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Project systems: web application projects (WAP) verses web site projects (WSP)

Use web application project (WAP):

1. If do not want your source code openly available on production servers.

In WAPs, the .aspx.cs files are compiled in Visual Studio and converted to a .dll which actually resides in bin folder of your project.

The generated dll is named as <MyProject>.dll by default.

In case of WSPs you need to deploy your .aspx.cs files.

WAPs uses Visual Studio to call the C# compiler to compile the .aspx.cs files whereas in WSPs the Asp.net runtime compiler calls the C# compiler internally on the production server.

2. If you want to unit test your source code which is present in .aspx.cs files.

As WAPs generate a dll out of your .aspx.cs files you can easily create a Unit Test project using MBUnit, NUnit, VS Unit Test etc and add a reference to the WAP dll.

In case of WSPs there are no dll generated, hence it is difficult to reference that code and write unit tests for them.  Note: if you have factored your C# source code in a class library and are unit testing that library then WSP projects will work just fine.

3. If you intend to leverage Web Deployment features of VS 2010 and MsDeploy.

4. If you intend to write Asp.net MVC projects.

5. If you want to edit your code while debugging.

Edit & Continue feature is supported only in WAP projects and not WSP, hence if you care about Edit and Continue then WAP is your option of choice.



Use web site projects (WSP):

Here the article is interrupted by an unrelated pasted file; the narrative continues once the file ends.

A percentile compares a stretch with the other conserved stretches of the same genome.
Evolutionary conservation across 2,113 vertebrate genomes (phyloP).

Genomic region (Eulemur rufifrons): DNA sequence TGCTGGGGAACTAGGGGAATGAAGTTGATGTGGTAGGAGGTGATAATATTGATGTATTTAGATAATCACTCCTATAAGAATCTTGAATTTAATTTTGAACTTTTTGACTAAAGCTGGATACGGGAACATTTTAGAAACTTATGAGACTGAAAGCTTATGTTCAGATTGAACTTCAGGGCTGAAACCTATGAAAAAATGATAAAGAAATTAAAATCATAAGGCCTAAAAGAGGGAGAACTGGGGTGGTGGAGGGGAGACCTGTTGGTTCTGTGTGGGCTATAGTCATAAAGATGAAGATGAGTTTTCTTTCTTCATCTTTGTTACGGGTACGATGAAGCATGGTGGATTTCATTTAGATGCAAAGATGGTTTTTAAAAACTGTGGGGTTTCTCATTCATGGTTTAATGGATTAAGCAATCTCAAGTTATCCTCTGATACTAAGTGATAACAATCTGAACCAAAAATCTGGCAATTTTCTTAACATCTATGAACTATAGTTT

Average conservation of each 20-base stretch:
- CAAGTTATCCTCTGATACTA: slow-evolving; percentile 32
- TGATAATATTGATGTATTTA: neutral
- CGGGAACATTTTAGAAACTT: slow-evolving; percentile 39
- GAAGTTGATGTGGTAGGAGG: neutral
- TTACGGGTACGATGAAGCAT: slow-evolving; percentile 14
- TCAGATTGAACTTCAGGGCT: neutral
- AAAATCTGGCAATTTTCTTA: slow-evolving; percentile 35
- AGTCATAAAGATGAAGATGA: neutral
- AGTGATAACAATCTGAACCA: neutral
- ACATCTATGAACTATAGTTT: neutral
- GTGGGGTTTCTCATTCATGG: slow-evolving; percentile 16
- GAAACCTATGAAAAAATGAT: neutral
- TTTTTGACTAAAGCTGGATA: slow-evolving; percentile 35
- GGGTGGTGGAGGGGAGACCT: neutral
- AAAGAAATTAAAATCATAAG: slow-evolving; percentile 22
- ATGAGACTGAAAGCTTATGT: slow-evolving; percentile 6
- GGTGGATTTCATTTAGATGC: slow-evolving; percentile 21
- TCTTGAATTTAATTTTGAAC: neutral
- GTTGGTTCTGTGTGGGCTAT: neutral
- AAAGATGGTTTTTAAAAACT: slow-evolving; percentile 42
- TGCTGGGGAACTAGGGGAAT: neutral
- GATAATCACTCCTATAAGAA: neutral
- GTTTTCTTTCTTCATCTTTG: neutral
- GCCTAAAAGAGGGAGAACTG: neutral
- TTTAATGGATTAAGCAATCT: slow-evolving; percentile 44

1. If you intend to deploy source code on your production server and edit it right on the server if there was a time sensitive bug reported.

2. If you want many developers editing the deployed site.  WAP does not give you an option to edit .aspx.cs files on the server directly, hence you will need to use WSP in this case.

3. If you intend to update just few .aspx and .aspx.cs files and do not want to recompile your project.

4. If you code inline C# in the .aspx file (in addition to/instead of writing it in .aspx.cs).

Some developer code inside <script runat="server"> tags in .aspx pages.  If you do so, WSP provides better intellisense and refactoring.

Note: code written in .aspx pages, even in WAPs, does not get compiled by Visual Studio.  The code in .aspx pages is unchanged is and is compiled by Asp.net compiler on the server.  So essentially even if you are using WAPs you can also edit the code written in .aspx on the production server.



For more information, see here.

Created on: Tuesday, May 1, 2012 by Andrew Sin